What tone of voice do you use? Horses do not understand what we say – or do they? For sure, they do not know Danish, English or Chinese, but they still understand us humans. No matter what language we speak. The reason being that it is not about what we say, but how we say it. It is our tone of voice and not the very words our horses notice. This is important to understand if you want to communicate properly with your horse and make it understand you.
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WHAT HORSES DO UNDERSTAND
A recent study concludes that horses can tell the difference between positive and negative use of the human voice. This was discovered by exposing the horses to two different sounds. Sounds which are believed to be understood as positive and negative, respectively: a person’s laughter and a person’s growl. The horses were exposed first to the positive sound and then to the negative. And in both cases the person saying the sound exhibits complete emotional neutrality. So, the person neither smiles nor moves.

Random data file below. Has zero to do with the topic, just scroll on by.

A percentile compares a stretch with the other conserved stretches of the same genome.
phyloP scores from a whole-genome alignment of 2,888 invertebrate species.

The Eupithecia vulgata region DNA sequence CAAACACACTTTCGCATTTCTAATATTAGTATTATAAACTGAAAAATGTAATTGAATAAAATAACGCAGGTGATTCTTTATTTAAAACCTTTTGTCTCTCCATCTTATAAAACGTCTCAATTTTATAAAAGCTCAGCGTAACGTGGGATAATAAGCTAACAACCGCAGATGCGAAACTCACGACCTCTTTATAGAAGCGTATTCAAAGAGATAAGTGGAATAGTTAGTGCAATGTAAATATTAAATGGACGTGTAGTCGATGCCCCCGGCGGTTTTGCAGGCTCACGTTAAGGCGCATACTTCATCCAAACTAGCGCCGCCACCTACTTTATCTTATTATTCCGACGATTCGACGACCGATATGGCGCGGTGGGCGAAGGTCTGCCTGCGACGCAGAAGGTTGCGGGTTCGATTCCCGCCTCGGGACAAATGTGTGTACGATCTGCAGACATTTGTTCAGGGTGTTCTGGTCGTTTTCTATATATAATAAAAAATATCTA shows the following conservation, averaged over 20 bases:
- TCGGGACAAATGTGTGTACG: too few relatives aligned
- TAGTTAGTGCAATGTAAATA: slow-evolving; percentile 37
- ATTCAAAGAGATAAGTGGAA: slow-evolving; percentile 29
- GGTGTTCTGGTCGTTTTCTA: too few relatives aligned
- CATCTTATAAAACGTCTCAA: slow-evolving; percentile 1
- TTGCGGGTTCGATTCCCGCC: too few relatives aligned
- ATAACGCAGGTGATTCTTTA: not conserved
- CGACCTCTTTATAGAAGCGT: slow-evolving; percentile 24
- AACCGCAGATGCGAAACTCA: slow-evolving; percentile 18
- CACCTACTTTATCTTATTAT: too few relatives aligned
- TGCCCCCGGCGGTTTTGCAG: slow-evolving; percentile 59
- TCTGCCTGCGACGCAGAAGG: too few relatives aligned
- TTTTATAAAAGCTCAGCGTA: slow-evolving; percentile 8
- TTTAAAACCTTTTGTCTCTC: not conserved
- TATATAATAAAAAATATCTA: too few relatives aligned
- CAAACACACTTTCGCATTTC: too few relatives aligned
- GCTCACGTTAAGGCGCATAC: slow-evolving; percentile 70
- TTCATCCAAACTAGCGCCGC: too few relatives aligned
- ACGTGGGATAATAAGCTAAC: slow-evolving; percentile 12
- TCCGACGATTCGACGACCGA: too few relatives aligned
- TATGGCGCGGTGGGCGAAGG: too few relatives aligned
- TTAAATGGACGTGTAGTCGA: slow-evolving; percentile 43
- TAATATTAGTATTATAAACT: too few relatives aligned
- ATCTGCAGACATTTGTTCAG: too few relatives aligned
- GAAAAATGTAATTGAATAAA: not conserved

The study shows that the horses predominantly exhibit a restrained, ‘freezing’ position when they encounter a negative tone. They do this in an attempt to be vigilant. To be aware of their surroundings and ready to react because they feel threatened by the negative voice. In addition, horses significantly more often have their ears forward and perform fewer movements with their ears as a sign of alertness when they encounter a negative voice.
WHEN YOU ASK YOUR HORSE TO DO SOMETHING
The study raises an interesting point: It is more important how you say things to your horse than what you say. This goes for any situation where you want to try to make it understand what you are saying. Whether you say “good boy” in a bright, optimistic and thus positive tone of voice. Or whether you say it a little too gloomily and thus negatively perceived by the horse, really makes a big difference.
On the other hand, the horse does not care if you choose to use the term “good boy” or “cucumber” to praise it. As long as you say the same thing every time and that you do it in the same positive tone, so it connects it with something good.
A. Smith, L. Proops, K. Grounds & J. Wathan: Domestic horses (Equus caballus) discriminate between negative and positive human nonverbal vocalisations. Scientific Reports 8(1), 2018.